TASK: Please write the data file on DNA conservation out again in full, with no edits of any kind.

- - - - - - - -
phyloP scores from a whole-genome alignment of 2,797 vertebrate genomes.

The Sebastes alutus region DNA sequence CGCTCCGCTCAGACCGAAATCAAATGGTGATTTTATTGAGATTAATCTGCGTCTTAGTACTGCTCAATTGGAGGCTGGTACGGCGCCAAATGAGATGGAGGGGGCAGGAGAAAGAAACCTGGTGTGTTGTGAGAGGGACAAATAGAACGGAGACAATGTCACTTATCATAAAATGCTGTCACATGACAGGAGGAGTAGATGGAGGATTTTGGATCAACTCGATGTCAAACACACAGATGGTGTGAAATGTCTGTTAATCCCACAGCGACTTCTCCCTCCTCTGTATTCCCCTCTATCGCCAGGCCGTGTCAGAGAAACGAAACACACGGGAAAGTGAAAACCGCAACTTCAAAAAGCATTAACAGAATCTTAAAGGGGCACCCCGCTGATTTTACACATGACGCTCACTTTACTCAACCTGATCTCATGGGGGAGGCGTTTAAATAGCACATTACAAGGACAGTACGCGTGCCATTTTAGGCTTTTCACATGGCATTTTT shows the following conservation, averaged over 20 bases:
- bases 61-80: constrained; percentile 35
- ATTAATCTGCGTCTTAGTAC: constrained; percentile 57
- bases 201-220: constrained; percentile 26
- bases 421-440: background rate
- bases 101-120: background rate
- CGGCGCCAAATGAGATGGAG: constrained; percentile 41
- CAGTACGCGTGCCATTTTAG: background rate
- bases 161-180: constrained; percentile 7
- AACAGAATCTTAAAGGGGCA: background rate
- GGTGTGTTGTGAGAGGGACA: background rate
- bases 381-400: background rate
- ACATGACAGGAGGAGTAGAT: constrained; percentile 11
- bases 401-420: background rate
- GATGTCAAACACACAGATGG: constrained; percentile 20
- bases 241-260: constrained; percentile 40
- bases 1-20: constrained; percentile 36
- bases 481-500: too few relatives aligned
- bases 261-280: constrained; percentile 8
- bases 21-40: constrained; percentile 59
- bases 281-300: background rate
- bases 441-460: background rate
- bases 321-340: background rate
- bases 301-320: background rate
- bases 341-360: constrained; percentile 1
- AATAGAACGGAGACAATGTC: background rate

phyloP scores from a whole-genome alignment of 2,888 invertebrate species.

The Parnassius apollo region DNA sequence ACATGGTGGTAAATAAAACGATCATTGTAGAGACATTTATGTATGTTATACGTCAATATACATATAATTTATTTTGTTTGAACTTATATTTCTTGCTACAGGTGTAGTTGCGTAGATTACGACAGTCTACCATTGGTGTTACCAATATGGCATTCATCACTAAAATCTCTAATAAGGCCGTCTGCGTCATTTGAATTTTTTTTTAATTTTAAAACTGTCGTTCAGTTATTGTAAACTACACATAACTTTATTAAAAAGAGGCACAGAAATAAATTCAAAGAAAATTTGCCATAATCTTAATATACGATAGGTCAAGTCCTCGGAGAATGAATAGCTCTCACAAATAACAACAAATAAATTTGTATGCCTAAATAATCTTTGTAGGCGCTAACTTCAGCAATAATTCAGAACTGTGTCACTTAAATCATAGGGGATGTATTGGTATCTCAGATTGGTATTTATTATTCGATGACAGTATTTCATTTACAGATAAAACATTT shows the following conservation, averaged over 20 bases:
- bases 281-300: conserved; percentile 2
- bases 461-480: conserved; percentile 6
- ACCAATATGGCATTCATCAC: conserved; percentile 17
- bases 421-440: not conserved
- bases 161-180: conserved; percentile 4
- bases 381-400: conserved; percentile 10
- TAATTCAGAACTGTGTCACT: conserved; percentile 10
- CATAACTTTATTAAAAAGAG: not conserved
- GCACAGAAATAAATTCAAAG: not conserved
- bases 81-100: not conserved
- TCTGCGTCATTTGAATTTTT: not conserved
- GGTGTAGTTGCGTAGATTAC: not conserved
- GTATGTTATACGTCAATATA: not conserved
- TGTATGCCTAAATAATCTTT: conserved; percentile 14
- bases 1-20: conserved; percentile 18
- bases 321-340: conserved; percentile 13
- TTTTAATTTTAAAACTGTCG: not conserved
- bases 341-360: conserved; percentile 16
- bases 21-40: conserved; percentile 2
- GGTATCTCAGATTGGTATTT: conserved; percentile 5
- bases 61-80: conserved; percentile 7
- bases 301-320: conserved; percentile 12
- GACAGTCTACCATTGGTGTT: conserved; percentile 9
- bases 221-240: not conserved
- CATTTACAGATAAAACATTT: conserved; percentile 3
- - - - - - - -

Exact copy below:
phyloP scores from a whole-genome alignment of 2,797 vertebrate genomes.

The Sebastes alutus region DNA sequence CGCTCCGCTCAGACCGAAATCAAATGGTGATTTTATTGAGATTAATCTGCGTCTTAGTACTGCTCAATTGGAGGCTGGTACGGCGCCAAATGAGATGGAGGGGGCAGGAGAAAGAAACCTGGTGTGTTGTGAGAGGGACAAATAGAACGGAGACAATGTCACTTATCATAAAATGCTGTCACATGACAGGAGGAGTAGATGGAGGATTTTGGATCAACTCGATGTCAAACACACAGATGGTGTGAAATGTCTGTTAATCCCACAGCGACTTCTCCCTCCTCTGTATTCCCCTCTATCGCCAGGCCGTGTCAGAGAAACGAAACACACGGGAAAGTGAAAACCGCAACTTCAAAAAGCATTAACAGAATCTTAAAGGGGCACCCCGCTGATTTTACACATGACGCTCACTTTACTCAACCTGATCTCATGGGGGAGGCGTTTAAATAGCACATTACAAGGACAGTACGCGTGCCATTTTAGGCTTTTCACATGGCATTTTT shows the following conservation, averaged over 20 bases:
- bases 61-80: constrained; percentile 35
- ATTAATCTGCGTCTTAGTAC: constrained; percentile 57
- bases 201-220: constrained; percentile 26
- bases 421-440: background rate
- bases 101-120: background rate
- CGGCGCCAAATGAGATGGAG: constrained; percentile 41
- CAGTACGCGTGCCATTTTAG: background rate
- bases 161-180: constrained; percentile 7
- AACAGAATCTTAAAGGGGCA: background rate
- GGTGTGTTGTGAGAGGGACA: background rate
- bases 381-400: background rate
- ACATGACAGGAGGAGTAGAT: constrained; percentile 11
- bases 401-420: background rate
- GATGTCAAACACACAGATGG: constrained; percentile 20
- bases 241-260: constrained; percentile 40
- bases 1-20: constrained; percentile 36
- bases 481-500: too few relatives aligned
- bases 261-280: constrained; percentile 8
- bases 21-40: constrained; percentile 59
- bases 281-300: background rate
- bases 441-460: background rate
- bases 321-340: background rate
- bases 301-320: background rate
- bases 341-360: constrained; percentile 1
- AATAGAACGGAGACAATGTC: background rate

phyloP scores from a whole-genome alignment of 2,888 invertebrate species.

The Parnassius apollo region DNA sequence ACATGGTGGTAAATAAAACGATCATTGTAGAGACATTTATGTATGTTATACGTCAATATACATATAATTTATTTTGTTTGAACTTATATTTCTTGCTACAGGTGTAGTTGCGTAGATTACGACAGTCTACCATTGGTGTTACCAATATGGCATTCATCACTAAAATCTCTAATAAGGCCGTCTGCGTCATTTGAATTTTTTTTTAATTTTAAAACTGTCGTTCAGTTATTGTAAACTACACATAACTTTATTAAAAAGAGGCACAGAAATAAATTCAAAGAAAATTTGCCATAATCTTAATATACGATAGGTCAAGTCCTCGGAGAATGAATAGCTCTCACAAATAACAACAAATAAATTTGTATGCCTAAATAATCTTTGTAGGCGCTAACTTCAGCAATAATTCAGAACTGTGTCACTTAAATCATAGGGGATGTATTGGTATCTCAGATTGGTATTTATTATTCGATGACAGTATTTCATTTACAGATAAAACATTT shows the following conservation, averaged over 20 bases:
- bases 281-300: conserved; percentile 2
- bases 461-480: conserved; percentile 6
- ACCAATATGGCATTCATCAC: conserved; percentile 17
- bases 421-440: not conserved
- bases 161-180: conserved; percentile 4
- bases 381-400: conserved; percentile 10
- TAATTCAGAACTGTGTCACT: conserved; percentile 10
- CATAACTTTATTAAAAAGAG: not conserved
- GCACAGAAATAAATTCAAAG: not conserved
- bases 81-100: not conserved
- TCTGCGTCATTTGAATTTTT: not conserved
- GGTGTAGTTGCGTAGATTAC: not conserved
- GTATGTTATACGTCAATATA: not conserved
- TGTATGCCTAAATAATCTTT: conserved; percentile 14
- bases 1-20: conserved; percentile 18
- bases 321-340: conserved; percentile 13
- TTTTAATTTTAAAACTGTCG: not conserved
- bases 341-360: conserved; percentile 16
- bases 21-40: conserved; percentile 2
- GGTATCTCAGATTGGTATTT: conserved; percentile 5
- bases 61-80: conserved; percentile 7
- bases 301-320: conserved; percentile 12
- GACAGTCTACCATTGGTGTT: conserved; percentile 9
- bases 221-240: not conserved
- CATTTACAGATAAAACATTT: conserved; percentile 3